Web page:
The layout is pretty good. It's much better in dramatic scenes than in action, but there still is good variation in regards to panel placement and perspective techniques. The backgrounds are stale but are functional, so they tend to often work well with the layout. Mechanical designs are a mixed bag. I like the looks of the Mobile Suits. While these tend to be a little more bulky than in past Gundam series, but tend to have some of the traditional designs that have been a Gundam trademark for more than 20 years now. On the other hand, the Archangel does not appear to be very functional and is pretty ugly. The as there is a more organic feel with curves and rounded corners, but when looked at closely it appears to have been over-done. There are too many layers on top of each other - wings, engines, cannons, and bridge - making accessibility between the layers inconvenient and also giving the ship a look of instability. I know this will sound funny, but it reminds me of a roasted turkey on a set of jet wings (potentially tasty but not what I want to see in a space battleship).

Presented in a tall B6 this series is in right to left format.
As is Del Rey's policy, SFX are subbed. Their subs tend to be of a small font usually placed below the original SFX. Because of the font size original art is not compromised, but with the lack of SFX in this series (kind of weird for an action title) one might not notice them at times. Still, I appreciate the effort and the more I see this done the more I find myself liking it (font size and placement can make a big difference).

Jason DeAngelis, who has worked on Berserk amongst other titles, does a great job here. I have not read the original version from Kodansha, but the dialogue flows well and the technical notes are very informative. Honorifics appear to not come up often, but they are present. Del Rey gives newbies a hand by providing a little introduction to honorifics, which I found was well thought out and helpful. There are a few translator notes at the end of the GN. Here Del Rey share some info on a few dialogue catch-22's. Having been a translator in the past I was in complete agreement with almost every situation (even though the tori/birdie issue was a tough call, from my perspective).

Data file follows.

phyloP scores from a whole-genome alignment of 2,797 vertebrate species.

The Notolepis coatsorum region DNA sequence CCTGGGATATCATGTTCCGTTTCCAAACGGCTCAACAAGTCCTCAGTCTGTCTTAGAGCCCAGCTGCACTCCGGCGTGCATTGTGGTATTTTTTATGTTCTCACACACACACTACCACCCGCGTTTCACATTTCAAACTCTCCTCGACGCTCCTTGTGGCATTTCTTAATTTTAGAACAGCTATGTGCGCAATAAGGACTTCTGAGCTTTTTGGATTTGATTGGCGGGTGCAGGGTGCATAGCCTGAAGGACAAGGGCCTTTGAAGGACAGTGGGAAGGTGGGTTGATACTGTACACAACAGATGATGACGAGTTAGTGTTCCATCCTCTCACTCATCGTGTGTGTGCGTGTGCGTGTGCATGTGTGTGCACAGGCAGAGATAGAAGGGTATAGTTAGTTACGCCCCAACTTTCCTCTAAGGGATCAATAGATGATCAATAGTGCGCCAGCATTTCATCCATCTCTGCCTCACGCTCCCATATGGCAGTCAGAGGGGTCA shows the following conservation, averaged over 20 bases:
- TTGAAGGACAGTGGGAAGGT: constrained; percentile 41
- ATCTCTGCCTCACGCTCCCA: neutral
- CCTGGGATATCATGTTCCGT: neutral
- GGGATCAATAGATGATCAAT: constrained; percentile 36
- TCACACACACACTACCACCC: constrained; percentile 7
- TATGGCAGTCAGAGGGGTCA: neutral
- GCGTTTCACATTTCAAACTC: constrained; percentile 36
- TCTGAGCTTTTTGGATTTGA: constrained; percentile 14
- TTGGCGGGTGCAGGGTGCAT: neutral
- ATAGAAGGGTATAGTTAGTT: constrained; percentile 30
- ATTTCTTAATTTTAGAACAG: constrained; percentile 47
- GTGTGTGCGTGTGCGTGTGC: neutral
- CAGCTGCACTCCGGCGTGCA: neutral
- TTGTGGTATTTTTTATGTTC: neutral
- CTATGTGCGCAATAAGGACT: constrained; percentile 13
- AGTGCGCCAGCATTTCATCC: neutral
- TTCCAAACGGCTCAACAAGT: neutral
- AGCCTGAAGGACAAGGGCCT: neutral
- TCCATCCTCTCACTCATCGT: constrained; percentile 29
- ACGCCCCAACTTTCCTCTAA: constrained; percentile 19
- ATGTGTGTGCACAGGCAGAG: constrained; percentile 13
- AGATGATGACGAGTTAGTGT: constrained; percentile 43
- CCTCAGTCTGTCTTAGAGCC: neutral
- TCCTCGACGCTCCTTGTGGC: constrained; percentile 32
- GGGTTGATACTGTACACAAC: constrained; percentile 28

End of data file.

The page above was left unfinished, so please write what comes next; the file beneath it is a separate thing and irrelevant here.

Content: (please note that content portions of a review may contain spoilers)
The Earth is being depleted of its resources and with over-population there is less and less inhabited land. In the Cosmic Era, mankind began its journey into space in search for resources, energy and land to maintain a good part of the population. Soon, man would begin to colonize space, mainly around the Earth's gravity field, giving the Earth a new chance to survive. To accomplish this, mankind started to genetically people to be better adept to survive and thrive in this new frontier. Eventually, these modified humans, called "coordinators," began to consider themselves as a new race with different ideals than the "naturals" on Earth. These conflicting perspectives would eventually manifest itself in C.E. 70 and the Bloody Valentine.
In the years, after the Bloody Valentine science advanced to create large mechanical vehicles called "mobile suits." These weapons brought the war to a new level. What was once a war accomplished through war ships and guerilla tactics was now more of a man-to-man/suit-to-suit war with old techniques used for defenses and more covert operations.

While the war may have separated most colonies into factions, there are still places that consider themselves neutral. Heliopolis is one these locations. Part of the Neutral Nation of Aube, Heliopolis is a resource satellite colony where coordinators and naturals coexist. On the surface Heliopolis may appear to be the last place for a battle to start, but soon Heliopolis would be destroyed because of the secret plans of those who do not have the same ideals as this nation.